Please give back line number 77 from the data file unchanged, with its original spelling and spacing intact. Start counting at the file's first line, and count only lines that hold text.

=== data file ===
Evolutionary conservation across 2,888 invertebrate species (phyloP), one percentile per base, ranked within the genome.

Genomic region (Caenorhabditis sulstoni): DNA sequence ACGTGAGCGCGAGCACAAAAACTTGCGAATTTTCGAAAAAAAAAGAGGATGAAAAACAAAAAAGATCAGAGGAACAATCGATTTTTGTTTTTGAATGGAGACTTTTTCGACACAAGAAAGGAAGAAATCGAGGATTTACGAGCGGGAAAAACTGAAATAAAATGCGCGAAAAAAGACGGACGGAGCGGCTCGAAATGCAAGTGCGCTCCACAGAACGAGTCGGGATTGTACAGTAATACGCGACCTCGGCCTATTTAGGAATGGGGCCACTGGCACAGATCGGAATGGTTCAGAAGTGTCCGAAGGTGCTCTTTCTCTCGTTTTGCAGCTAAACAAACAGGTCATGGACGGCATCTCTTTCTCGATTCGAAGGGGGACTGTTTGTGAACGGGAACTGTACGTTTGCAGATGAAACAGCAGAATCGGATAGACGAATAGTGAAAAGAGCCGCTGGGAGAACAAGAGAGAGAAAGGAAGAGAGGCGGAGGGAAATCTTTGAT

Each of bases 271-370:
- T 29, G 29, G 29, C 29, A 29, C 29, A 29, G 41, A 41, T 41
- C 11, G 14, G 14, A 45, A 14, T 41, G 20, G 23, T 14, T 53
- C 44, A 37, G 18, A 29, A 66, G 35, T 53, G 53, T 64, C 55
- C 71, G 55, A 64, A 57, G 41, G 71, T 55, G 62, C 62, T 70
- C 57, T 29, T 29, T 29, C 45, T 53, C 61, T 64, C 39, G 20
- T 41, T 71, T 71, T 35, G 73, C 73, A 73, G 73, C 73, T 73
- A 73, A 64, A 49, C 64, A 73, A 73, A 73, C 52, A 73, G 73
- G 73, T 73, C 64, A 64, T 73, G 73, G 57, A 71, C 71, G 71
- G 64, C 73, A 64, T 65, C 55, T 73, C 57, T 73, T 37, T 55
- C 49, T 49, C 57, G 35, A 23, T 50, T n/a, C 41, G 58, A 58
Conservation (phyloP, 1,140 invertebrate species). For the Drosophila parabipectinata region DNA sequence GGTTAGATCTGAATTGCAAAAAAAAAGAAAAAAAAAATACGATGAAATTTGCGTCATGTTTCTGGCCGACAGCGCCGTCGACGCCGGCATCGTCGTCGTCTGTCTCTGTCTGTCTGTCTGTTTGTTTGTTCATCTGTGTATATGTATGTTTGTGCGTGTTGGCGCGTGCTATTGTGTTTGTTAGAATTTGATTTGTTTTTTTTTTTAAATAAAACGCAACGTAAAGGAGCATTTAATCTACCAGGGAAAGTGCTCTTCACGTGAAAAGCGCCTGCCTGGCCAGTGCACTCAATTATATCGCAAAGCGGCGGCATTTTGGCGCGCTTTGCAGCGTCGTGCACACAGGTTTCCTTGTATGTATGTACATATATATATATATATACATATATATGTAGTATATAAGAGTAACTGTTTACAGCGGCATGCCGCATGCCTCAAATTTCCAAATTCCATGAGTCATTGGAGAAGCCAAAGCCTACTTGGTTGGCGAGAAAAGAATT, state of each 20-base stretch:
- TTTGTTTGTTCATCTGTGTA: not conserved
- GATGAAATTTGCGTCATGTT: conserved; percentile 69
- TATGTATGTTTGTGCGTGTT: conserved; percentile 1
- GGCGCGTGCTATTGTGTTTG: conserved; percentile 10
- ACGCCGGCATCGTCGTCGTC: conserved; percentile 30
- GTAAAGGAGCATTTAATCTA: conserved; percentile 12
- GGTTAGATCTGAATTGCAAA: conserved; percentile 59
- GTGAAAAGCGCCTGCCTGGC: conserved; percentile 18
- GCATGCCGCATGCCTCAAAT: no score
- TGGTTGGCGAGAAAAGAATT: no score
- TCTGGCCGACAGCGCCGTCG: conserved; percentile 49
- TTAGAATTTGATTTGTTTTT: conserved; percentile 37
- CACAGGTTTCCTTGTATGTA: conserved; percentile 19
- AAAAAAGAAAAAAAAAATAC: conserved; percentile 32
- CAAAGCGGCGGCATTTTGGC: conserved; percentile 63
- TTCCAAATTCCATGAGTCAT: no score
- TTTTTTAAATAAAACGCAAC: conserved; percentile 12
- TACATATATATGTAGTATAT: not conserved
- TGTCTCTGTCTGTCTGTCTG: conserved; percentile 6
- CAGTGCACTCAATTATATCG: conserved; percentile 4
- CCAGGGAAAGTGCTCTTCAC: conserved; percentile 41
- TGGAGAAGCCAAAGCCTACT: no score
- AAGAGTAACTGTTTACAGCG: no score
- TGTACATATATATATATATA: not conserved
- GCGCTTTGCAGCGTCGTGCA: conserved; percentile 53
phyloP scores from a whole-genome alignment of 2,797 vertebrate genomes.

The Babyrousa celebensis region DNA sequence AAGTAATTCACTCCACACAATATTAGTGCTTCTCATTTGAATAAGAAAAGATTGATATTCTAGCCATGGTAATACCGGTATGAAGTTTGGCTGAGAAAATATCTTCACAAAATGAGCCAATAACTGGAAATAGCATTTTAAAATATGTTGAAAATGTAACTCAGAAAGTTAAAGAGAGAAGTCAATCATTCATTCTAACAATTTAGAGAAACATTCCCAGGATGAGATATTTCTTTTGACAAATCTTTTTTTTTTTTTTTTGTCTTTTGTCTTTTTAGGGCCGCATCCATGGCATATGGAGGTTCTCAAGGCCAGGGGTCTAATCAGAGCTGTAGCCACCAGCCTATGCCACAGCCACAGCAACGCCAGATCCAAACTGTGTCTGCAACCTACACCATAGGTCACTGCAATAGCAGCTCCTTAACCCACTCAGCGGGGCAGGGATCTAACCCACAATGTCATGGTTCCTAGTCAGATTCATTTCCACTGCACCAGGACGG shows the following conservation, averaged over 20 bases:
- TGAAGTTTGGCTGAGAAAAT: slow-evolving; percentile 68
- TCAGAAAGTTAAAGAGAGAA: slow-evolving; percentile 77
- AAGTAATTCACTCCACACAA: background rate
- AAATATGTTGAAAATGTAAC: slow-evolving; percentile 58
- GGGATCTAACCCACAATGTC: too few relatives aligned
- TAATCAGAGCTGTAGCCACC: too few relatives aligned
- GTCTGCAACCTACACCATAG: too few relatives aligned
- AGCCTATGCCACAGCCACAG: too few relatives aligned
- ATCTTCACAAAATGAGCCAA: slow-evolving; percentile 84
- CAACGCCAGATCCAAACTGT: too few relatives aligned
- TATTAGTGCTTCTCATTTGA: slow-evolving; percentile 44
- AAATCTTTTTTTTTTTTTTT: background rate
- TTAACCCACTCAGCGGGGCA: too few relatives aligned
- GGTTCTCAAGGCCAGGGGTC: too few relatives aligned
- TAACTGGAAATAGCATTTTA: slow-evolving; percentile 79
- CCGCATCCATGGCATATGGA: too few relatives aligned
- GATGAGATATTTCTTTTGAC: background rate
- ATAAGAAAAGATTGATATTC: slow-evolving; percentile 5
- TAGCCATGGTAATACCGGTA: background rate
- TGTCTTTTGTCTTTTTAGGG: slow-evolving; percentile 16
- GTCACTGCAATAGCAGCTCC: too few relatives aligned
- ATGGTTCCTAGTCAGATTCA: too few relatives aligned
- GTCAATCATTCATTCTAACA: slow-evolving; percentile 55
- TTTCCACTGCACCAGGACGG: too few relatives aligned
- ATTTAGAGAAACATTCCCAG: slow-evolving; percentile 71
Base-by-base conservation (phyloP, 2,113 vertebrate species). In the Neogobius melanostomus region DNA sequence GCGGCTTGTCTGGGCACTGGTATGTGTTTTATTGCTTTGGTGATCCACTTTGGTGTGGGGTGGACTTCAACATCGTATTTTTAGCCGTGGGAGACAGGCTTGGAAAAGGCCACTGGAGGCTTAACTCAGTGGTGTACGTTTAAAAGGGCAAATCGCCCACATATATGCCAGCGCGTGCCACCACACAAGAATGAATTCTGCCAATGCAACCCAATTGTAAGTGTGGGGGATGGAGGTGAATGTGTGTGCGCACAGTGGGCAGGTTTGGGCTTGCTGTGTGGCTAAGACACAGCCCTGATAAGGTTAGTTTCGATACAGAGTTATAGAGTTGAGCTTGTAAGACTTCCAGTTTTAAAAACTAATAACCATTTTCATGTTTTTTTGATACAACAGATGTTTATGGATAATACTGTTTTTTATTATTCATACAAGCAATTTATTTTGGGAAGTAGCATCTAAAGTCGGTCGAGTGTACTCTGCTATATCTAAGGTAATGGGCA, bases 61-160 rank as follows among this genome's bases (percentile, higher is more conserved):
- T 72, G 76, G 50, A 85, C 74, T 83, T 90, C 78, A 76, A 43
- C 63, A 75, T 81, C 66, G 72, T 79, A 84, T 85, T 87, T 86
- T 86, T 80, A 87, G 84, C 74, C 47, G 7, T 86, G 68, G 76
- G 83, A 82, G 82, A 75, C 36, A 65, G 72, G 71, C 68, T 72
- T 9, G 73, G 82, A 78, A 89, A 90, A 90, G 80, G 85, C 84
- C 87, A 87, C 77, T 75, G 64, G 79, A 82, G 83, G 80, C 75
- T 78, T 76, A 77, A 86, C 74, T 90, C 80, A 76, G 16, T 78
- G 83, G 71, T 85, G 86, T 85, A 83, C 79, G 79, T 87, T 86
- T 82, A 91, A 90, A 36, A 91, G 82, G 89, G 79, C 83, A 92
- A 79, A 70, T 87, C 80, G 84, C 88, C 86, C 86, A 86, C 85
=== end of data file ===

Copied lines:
- A 79, A 70, T 87, C 80, G 84, C 88, C 86, C 86, A 86, C 85